SUNBURY — WASHINGTON — In mid-January, a taciturn, chain-smoking Iraqi politician came to Washington to meet with powerful members of Congress, White House advisers and think-tankers and convey an urgent warning. Iraq is about to explode, he said, and the United States needs to pay attention.
He described a country poisoned by sectarianism, beset by a virulent Islamist insurgency and hampered by a divisive prime minister, Nouri al-Maliki, a Shiite Muslim who had marginalized the Sunni sect, creating dangerous resentments.
But the visitor, Saleh al-Mutlak, Iraq's deputy prime minister and a rare Sunni officeholder, soon realized that in official Washington, Iraq was old news, settled business. Mutlak says his takeaway after a week of discussion with U.S. foreign-policy makers was, "Good luck, you're on your own."
Well surprise, surprise.
Iraq indeed did blow up this month, as a Sunni extremist group few Americans had heard of — the Islamic State of Iraq and Syria — overran the feckless Iraqi army, took control of key cities and claimed large portions of northern and western Iraq. Suddenly ISIS, the evil spawn of bloody conflicts in two besieged Arab states, became a crucial talking point even among people who didn't know what they were talking about.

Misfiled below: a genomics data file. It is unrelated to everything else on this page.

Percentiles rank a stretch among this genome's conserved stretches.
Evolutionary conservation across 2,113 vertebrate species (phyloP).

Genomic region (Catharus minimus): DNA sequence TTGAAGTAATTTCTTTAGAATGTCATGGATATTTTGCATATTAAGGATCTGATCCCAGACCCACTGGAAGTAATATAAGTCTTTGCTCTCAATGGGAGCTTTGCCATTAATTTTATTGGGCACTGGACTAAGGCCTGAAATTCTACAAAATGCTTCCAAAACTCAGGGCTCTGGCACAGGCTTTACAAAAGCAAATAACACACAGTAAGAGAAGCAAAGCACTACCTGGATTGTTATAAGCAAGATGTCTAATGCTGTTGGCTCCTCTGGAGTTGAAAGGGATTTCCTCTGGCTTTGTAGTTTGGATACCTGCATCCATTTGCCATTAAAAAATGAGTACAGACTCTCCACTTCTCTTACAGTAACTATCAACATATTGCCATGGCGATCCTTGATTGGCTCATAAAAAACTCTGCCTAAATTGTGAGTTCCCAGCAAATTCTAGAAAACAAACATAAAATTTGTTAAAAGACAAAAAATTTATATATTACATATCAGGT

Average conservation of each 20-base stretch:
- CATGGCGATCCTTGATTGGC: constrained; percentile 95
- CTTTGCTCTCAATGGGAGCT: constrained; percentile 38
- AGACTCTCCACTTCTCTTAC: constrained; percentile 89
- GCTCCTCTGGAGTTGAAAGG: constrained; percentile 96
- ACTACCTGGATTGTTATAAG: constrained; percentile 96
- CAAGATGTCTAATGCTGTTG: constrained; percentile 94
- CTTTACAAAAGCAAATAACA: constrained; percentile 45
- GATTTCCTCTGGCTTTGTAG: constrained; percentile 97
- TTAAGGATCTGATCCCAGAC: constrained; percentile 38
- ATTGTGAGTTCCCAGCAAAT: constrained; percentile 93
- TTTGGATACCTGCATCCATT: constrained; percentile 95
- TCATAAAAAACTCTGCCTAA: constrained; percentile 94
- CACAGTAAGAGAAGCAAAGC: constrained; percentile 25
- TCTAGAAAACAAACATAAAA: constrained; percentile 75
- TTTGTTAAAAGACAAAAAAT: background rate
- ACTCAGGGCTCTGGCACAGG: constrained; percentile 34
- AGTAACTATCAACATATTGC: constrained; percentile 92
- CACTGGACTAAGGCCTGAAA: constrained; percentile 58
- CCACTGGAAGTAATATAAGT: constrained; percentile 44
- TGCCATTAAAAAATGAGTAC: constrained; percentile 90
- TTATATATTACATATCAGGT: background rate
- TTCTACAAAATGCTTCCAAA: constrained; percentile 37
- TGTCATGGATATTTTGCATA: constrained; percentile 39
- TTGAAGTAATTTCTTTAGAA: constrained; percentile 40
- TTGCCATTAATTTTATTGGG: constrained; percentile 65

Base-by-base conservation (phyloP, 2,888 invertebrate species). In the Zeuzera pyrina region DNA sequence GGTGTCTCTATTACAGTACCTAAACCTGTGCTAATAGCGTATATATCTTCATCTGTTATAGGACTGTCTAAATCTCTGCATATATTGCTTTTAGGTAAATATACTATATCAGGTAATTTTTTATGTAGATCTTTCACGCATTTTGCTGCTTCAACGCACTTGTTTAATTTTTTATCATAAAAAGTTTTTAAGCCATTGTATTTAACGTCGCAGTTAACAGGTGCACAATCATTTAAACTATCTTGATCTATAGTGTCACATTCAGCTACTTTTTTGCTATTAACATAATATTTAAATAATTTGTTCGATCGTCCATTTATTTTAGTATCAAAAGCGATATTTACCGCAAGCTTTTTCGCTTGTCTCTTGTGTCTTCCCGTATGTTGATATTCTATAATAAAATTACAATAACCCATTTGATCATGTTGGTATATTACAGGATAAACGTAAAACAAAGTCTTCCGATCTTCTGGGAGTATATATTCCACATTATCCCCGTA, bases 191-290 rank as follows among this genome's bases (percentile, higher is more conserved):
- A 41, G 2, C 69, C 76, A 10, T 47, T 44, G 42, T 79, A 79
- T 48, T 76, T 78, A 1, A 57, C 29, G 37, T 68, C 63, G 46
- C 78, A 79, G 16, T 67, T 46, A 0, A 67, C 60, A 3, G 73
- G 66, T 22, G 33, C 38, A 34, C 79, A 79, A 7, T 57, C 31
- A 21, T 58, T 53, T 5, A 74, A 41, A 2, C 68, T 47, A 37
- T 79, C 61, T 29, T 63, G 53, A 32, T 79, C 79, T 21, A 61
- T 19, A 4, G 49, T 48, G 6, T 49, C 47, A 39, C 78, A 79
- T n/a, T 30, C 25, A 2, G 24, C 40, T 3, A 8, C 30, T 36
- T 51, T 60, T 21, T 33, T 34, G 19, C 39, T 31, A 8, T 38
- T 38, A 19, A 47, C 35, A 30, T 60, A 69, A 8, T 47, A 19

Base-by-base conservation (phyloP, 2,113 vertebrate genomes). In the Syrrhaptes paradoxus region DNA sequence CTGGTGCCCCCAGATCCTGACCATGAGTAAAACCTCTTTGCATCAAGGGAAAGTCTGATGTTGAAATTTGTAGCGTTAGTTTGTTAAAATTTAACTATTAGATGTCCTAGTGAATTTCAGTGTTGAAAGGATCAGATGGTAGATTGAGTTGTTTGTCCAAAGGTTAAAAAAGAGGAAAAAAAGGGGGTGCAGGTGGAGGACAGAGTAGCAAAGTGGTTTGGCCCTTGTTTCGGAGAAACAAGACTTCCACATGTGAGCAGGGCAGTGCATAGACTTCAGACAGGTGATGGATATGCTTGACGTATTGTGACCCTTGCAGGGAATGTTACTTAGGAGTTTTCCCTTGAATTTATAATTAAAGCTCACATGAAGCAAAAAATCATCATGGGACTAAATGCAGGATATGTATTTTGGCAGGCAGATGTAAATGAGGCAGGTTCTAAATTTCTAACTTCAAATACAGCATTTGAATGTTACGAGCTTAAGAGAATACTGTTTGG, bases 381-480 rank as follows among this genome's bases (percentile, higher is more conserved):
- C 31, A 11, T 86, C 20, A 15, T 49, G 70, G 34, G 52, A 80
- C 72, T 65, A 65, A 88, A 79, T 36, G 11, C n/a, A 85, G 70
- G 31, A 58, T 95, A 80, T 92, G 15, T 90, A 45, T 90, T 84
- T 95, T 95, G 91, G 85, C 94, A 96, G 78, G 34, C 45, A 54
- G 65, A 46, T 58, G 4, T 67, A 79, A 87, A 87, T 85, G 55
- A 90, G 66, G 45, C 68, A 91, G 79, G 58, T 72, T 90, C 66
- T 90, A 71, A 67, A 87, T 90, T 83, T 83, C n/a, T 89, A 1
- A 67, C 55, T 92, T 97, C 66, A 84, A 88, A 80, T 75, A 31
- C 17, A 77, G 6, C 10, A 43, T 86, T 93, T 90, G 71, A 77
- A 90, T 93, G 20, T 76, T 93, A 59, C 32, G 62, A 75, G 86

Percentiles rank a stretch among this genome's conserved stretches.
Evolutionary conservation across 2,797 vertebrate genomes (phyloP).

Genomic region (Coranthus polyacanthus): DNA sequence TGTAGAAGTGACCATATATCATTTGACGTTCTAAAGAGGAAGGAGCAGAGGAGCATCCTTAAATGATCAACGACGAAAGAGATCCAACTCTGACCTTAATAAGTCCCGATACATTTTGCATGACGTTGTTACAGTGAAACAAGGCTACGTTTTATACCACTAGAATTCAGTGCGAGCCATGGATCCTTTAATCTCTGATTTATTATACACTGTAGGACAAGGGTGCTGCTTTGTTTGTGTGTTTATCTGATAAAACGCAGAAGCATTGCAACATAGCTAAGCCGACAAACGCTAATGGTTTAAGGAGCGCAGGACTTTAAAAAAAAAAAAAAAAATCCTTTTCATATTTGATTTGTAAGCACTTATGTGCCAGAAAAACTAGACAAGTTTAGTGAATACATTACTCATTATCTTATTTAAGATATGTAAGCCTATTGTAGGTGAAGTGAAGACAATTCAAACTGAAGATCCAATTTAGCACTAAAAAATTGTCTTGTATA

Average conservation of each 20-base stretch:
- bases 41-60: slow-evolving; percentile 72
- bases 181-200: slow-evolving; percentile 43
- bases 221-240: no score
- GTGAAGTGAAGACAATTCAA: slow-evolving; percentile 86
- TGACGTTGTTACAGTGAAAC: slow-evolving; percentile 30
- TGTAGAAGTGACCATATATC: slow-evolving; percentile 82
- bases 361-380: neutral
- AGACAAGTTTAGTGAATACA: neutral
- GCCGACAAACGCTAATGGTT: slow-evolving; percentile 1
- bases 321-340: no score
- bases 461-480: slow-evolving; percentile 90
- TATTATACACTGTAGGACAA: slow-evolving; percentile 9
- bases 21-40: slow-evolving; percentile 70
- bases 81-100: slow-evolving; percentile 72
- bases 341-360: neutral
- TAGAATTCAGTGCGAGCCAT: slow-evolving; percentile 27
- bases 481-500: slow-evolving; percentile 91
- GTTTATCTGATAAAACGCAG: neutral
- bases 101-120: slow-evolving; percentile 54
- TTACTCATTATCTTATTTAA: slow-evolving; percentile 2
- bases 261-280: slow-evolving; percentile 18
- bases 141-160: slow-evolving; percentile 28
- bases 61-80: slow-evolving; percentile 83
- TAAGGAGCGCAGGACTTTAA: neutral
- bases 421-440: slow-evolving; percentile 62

It was a rerun of a familiar Washington ritual as the political players lined up to posture. Who's to blame? Why didn't anybody see this coming?
You could ask the same question about the Russian takeover of Crimea, the Arab Spring, Saddam Hussein's invasion of Kuwait in 1990, the Soviet occupation of Afghanistan in 1979.
Or the economic conflagration of 2007. Or the surprise defeat of House Majority Leader Eric Cantor, R-Va.
Huh? How did this happen? Who knew?
In several of the above cases, many people did know. And leaders didn't listen. The United States, for example, continued its embrace of Maliki, though the Obama administration is now reportedly looking for an alternative.